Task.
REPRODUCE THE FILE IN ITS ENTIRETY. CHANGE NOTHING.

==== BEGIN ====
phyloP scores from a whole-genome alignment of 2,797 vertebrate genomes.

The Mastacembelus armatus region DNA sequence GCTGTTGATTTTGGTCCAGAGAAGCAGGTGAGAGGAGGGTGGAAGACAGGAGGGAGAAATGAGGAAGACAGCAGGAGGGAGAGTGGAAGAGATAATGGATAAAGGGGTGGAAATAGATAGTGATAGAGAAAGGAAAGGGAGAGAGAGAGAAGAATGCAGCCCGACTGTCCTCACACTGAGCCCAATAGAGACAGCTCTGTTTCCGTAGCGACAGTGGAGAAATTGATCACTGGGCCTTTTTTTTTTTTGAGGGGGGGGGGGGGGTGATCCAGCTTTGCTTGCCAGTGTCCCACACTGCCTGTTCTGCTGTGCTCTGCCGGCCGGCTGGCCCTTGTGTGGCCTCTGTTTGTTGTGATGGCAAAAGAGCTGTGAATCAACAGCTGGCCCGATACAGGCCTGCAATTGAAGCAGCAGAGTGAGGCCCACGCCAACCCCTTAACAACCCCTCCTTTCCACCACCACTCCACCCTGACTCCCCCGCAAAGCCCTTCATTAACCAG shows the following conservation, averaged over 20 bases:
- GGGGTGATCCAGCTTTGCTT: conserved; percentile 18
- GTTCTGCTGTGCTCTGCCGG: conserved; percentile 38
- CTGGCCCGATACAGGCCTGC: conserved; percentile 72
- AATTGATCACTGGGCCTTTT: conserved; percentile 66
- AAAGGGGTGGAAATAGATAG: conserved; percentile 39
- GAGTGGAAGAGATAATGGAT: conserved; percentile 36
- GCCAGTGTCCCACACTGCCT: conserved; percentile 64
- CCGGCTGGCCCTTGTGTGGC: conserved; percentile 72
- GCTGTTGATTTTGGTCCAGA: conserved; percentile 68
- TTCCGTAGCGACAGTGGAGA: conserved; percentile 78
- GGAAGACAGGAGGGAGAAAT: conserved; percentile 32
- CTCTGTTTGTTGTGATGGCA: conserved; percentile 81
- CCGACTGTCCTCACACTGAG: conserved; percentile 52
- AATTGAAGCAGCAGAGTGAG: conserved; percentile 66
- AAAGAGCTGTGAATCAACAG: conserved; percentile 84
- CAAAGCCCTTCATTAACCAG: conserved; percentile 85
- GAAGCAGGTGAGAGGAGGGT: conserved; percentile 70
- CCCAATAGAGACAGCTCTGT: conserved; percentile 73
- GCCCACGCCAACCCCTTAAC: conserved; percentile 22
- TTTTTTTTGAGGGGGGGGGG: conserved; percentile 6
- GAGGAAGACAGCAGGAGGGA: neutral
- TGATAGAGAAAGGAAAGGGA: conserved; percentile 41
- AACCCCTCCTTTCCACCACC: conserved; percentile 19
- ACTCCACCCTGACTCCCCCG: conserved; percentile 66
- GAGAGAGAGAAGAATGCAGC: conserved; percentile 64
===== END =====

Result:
phyloP scores from a whole-genome alignment of 2,797 vertebrate genomes.

The Mastacembelus armatus region DNA sequence GCTGTTGATTTTGGTCCAGAGAAGCAGGTGAGAGGAGGGTGGAAGACAGGAGGGAGAAATGAGGAAGACAGCAGGAGGGAGAGTGGAAGAGATAATGGATAAAGGGGTGGAAATAGATAGTGATAGAGAAAGGAAAGGGAGAGAGAGAGAAGAATGCAGCCCGACTGTCCTCACACTGAGCCCAATAGAGACAGCTCTGTTTCCGTAGCGACAGTGGAGAAATTGATCACTGGGCCTTTTTTTTTTTTGAGGGGGGGGGGGGGGTGATCCAGCTTTGCTTGCCAGTGTCCCACACTGCCTGTTCTGCTGTGCTCTGCCGGCCGGCTGGCCCTTGTGTGGCCTCTGTTTGTTGTGATGGCAAAAGAGCTGTGAATCAACAGCTGGCCCGATACAGGCCTGCAATTGAAGCAGCAGAGTGAGGCCCACGCCAACCCCTTAACAACCCCTCCTTTCCACCACCACTCCACCCTGACTCCCCCGCAAAGCCCTTCATTAACCAG shows the following conservation, averaged over 20 bases:
- GGGGTGATCCAGCTTTGCTT: conserved; percentile 18
- GTTCTGCTGTGCTCTGCCGG: conserved; percentile 38
- CTGGCCCGATACAGGCCTGC: conserved; percentile 72
- AATTGATCACTGGGCCTTTT: conserved; percentile 66
- AAAGGGGTGGAAATAGATAG: conserved; percentile 39
- GAGTGGAAGAGATAATGGAT: conserved; percentile 36
- GCCAGTGTCCCACACTGCCT: conserved; percentile 64
- CCGGCTGGCCCTTGTGTGGC: conserved; percentile 72
- GCTGTTGATTTTGGTCCAGA: conserved; percentile 68
- TTCCGTAGCGACAGTGGAGA: conserved; percentile 78
- GGAAGACAGGAGGGAGAAAT: conserved; percentile 32
- CTCTGTTTGTTGTGATGGCA: conserved; percentile 81
- CCGACTGTCCTCACACTGAG: conserved; percentile 52
- AATTGAAGCAGCAGAGTGAG: conserved; percentile 66
- AAAGAGCTGTGAATCAACAG: conserved; percentile 84
- CAAAGCCCTTCATTAACCAG: conserved; percentile 85
- GAAGCAGGTGAGAGGAGGGT: conserved; percentile 70
- CCCAATAGAGACAGCTCTGT: conserved; percentile 73
- GCCCACGCCAACCCCTTAAC: conserved; percentile 22
- TTTTTTTTGAGGGGGGGGGG: conserved; percentile 6
- GAGGAAGACAGCAGGAGGGA: neutral
- TGATAGAGAAAGGAAAGGGA: conserved; percentile 41
- AACCCCTCCTTTCCACCACC: conserved; percentile 19
- ACTCCACCCTGACTCCCCCG: conserved; percentile 66
- GAGAGAGAGAAGAATGCAGC: conserved; percentile 64